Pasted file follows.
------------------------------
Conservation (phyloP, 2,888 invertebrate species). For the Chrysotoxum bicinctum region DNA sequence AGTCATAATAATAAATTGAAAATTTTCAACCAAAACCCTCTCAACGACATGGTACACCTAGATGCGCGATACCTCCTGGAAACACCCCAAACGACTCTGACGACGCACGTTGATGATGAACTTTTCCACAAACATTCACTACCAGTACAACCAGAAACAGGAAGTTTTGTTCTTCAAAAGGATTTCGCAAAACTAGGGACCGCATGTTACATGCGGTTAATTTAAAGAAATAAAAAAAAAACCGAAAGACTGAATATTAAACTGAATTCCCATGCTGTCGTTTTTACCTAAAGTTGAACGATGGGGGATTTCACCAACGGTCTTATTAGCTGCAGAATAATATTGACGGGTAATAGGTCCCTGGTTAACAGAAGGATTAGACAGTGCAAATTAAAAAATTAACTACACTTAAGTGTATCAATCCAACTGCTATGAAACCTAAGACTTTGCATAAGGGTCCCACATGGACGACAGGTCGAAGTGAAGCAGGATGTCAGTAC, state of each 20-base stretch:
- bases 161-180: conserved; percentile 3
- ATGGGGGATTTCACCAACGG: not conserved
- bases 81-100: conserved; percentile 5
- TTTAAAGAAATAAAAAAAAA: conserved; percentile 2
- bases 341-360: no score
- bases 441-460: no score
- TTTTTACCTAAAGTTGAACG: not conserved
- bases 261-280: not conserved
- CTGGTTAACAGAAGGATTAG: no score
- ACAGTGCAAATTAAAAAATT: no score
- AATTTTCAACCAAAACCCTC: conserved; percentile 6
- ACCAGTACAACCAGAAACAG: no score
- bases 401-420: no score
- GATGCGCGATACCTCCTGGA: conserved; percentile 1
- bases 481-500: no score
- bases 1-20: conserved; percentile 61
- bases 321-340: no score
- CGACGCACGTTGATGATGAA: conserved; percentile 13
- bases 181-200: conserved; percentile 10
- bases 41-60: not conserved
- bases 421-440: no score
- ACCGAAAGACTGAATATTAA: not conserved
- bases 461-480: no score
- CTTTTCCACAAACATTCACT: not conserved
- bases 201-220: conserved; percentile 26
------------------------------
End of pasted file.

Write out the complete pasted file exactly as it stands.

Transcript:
Conservation (phyloP, 2,888 invertebrate species). For the Chrysotoxum bicinctum region DNA sequence AGTCATAATAATAAATTGAAAATTTTCAACCAAAACCCTCTCAACGACATGGTACACCTAGATGCGCGATACCTCCTGGAAACACCCCAAACGACTCTGACGACGCACGTTGATGATGAACTTTTCCACAAACATTCACTACCAGTACAACCAGAAACAGGAAGTTTTGTTCTTCAAAAGGATTTCGCAAAACTAGGGACCGCATGTTACATGCGGTTAATTTAAAGAAATAAAAAAAAAACCGAAAGACTGAATATTAAACTGAATTCCCATGCTGTCGTTTTTACCTAAAGTTGAACGATGGGGGATTTCACCAACGGTCTTATTAGCTGCAGAATAATATTGACGGGTAATAGGTCCCTGGTTAACAGAAGGATTAGACAGTGCAAATTAAAAAATTAACTACACTTAAGTGTATCAATCCAACTGCTATGAAACCTAAGACTTTGCATAAGGGTCCCACATGGACGACAGGTCGAAGTGAAGCAGGATGTCAGTAC, state of each 20-base stretch:
- bases 161-180: conserved; percentile 3
- ATGGGGGATTTCACCAACGG: not conserved
- bases 81-100: conserved; percentile 5
- TTTAAAGAAATAAAAAAAAA: conserved; percentile 2
- bases 341-360: no score
- bases 441-460: no score
- TTTTTACCTAAAGTTGAACG: not conserved
- bases 261-280: not conserved
- CTGGTTAACAGAAGGATTAG: no score
- ACAGTGCAAATTAAAAAATT: no score
- AATTTTCAACCAAAACCCTC: conserved; percentile 6
- ACCAGTACAACCAGAAACAG: no score
- bases 401-420: no score
- GATGCGCGATACCTCCTGGA: conserved; percentile 1
- bases 481-500: no score
- bases 1-20: conserved; percentile 61
- bases 321-340: no score
- CGACGCACGTTGATGATGAA: conserved; percentile 13
- bases 181-200: conserved; percentile 10
- bases 41-60: not conserved
- bases 421-440: no score
- ACCGAAAGACTGAATATTAA: not conserved
- bases 461-480: no score
- CTTTTCCACAAACATTCACT: not conserved
- bases 201-220: conserved; percentile 26